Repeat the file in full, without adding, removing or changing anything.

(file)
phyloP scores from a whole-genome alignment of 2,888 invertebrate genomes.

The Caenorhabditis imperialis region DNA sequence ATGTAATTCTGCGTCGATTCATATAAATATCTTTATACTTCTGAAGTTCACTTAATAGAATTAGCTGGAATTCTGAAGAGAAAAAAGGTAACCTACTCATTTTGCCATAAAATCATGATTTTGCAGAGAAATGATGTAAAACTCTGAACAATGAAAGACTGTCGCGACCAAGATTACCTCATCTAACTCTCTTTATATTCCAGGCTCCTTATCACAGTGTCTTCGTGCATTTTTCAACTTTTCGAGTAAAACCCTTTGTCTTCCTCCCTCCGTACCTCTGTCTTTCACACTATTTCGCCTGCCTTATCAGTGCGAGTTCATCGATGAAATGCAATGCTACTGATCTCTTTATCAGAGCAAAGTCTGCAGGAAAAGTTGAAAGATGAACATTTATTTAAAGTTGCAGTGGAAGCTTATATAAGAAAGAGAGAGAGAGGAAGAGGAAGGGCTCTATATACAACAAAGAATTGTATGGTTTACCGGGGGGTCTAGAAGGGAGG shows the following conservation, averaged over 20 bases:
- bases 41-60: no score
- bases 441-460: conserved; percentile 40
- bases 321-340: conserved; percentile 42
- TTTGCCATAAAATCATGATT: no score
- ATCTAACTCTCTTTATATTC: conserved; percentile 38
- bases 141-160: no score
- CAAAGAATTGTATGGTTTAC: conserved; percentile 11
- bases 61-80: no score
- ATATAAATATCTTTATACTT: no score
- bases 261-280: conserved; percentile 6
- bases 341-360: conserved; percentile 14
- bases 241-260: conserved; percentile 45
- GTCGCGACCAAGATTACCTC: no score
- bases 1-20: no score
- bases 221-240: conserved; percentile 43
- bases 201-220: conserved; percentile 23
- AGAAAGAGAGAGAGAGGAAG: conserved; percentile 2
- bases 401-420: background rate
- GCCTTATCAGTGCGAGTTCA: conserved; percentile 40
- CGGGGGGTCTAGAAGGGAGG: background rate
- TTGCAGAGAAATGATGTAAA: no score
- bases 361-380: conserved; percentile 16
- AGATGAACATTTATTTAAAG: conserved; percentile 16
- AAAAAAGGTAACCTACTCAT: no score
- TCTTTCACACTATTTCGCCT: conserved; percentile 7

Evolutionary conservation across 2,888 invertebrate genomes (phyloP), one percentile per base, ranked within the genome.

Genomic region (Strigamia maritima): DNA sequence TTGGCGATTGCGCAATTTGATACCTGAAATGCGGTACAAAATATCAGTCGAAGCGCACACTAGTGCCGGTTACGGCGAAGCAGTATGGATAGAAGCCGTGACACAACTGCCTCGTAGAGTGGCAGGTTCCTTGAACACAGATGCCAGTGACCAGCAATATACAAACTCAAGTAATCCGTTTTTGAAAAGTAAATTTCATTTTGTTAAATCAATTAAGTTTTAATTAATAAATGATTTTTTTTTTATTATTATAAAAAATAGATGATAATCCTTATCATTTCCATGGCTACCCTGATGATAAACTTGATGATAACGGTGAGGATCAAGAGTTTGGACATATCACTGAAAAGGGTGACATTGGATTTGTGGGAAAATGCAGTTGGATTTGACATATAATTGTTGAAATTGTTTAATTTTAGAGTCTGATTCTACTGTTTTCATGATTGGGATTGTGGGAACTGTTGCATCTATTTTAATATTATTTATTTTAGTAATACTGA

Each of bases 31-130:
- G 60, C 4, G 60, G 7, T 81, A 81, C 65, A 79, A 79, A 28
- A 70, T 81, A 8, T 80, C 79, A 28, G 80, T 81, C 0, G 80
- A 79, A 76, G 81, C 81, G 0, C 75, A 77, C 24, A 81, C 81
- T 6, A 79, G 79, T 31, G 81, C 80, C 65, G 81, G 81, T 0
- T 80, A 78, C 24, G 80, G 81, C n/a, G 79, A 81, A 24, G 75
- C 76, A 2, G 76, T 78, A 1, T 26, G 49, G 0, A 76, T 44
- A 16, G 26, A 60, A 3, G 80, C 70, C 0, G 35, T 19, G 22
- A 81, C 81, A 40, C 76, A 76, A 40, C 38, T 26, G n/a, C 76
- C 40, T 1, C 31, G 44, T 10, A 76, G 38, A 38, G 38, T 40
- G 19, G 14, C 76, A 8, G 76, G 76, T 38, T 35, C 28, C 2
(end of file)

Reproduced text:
phyloP scores from a whole-genome alignment of 2,888 invertebrate genomes.

The Caenorhabditis imperialis region DNA sequence ATGTAATTCTGCGTCGATTCATATAAATATCTTTATACTTCTGAAGTTCACTTAATAGAATTAGCTGGAATTCTGAAGAGAAAAAAGGTAACCTACTCATTTTGCCATAAAATCATGATTTTGCAGAGAAATGATGTAAAACTCTGAACAATGAAAGACTGTCGCGACCAAGATTACCTCATCTAACTCTCTTTATATTCCAGGCTCCTTATCACAGTGTCTTCGTGCATTTTTCAACTTTTCGAGTAAAACCCTTTGTCTTCCTCCCTCCGTACCTCTGTCTTTCACACTATTTCGCCTGCCTTATCAGTGCGAGTTCATCGATGAAATGCAATGCTACTGATCTCTTTATCAGAGCAAAGTCTGCAGGAAAAGTTGAAAGATGAACATTTATTTAAAGTTGCAGTGGAAGCTTATATAAGAAAGAGAGAGAGAGGAAGAGGAAGGGCTCTATATACAACAAAGAATTGTATGGTTTACCGGGGGGTCTAGAAGGGAGG shows the following conservation, averaged over 20 bases:
- bases 41-60: no score
- bases 441-460: conserved; percentile 40
- bases 321-340: conserved; percentile 42
- TTTGCCATAAAATCATGATT: no score
- ATCTAACTCTCTTTATATTC: conserved; percentile 38
- bases 141-160: no score
- CAAAGAATTGTATGGTTTAC: conserved; percentile 11
- bases 61-80: no score
- ATATAAATATCTTTATACTT: no score
- bases 261-280: conserved; percentile 6
- bases 341-360: conserved; percentile 14
- bases 241-260: conserved; percentile 45
- GTCGCGACCAAGATTACCTC: no score
- bases 1-20: no score
- bases 221-240: conserved; percentile 43
- bases 201-220: conserved; percentile 23
- AGAAAGAGAGAGAGAGGAAG: conserved; percentile 2
- bases 401-420: background rate
- GCCTTATCAGTGCGAGTTCA: conserved; percentile 40
- CGGGGGGTCTAGAAGGGAGG: background rate
- TTGCAGAGAAATGATGTAAA: no score
- bases 361-380: conserved; percentile 16
- AGATGAACATTTATTTAAAG: conserved; percentile 16
- AAAAAAGGTAACCTACTCAT: no score
- TCTTTCACACTATTTCGCCT: conserved; percentile 7

Evolutionary conservation across 2,888 invertebrate genomes (phyloP), one percentile per base, ranked within the genome.

Genomic region (Strigamia maritima): DNA sequence TTGGCGATTGCGCAATTTGATACCTGAAATGCGGTACAAAATATCAGTCGAAGCGCACACTAGTGCCGGTTACGGCGAAGCAGTATGGATAGAAGCCGTGACACAACTGCCTCGTAGAGTGGCAGGTTCCTTGAACACAGATGCCAGTGACCAGCAATATACAAACTCAAGTAATCCGTTTTTGAAAAGTAAATTTCATTTTGTTAAATCAATTAAGTTTTAATTAATAAATGATTTTTTTTTTATTATTATAAAAAATAGATGATAATCCTTATCATTTCCATGGCTACCCTGATGATAAACTTGATGATAACGGTGAGGATCAAGAGTTTGGACATATCACTGAAAAGGGTGACATTGGATTTGTGGGAAAATGCAGTTGGATTTGACATATAATTGTTGAAATTGTTTAATTTTAGAGTCTGATTCTACTGTTTTCATGATTGGGATTGTGGGAACTGTTGCATCTATTTTAATATTATTTATTTTAGTAATACTGA

Each of bases 31-130:
- G 60, C 4, G 60, G 7, T 81, A 81, C 65, A 79, A 79, A 28
- A 70, T 81, A 8, T 80, C 79, A 28, G 80, T 81, C 0, G 80
- A 79, A 76, G 81, C 81, G 0, C 75, A 77, C 24, A 81, C 81
- T 6, A 79, G 79, T 31, G 81, C 80, C 65, G 81, G 81, T 0
- T 80, A 78, C 24, G 80, G 81, C n/a, G 79, A 81, A 24, G 75
- C 76, A 2, G 76, T 78, A 1, T 26, G 49, G 0, A 76, T 44
- A 16, G 26, A 60, A 3, G 80, C 70, C 0, G 35, T 19, G 22
- A 81, C 81, A 40, C 76, A 76, A 40, C 38, T 26, G n/a, C 76
- C 40, T 1, C 31, G 44, T 10, A 76, G 38, A 38, G 38, T 40
- G 19, G 14, C 76, A 8, G 76, G 76, T 38, T 35, C 28, C 2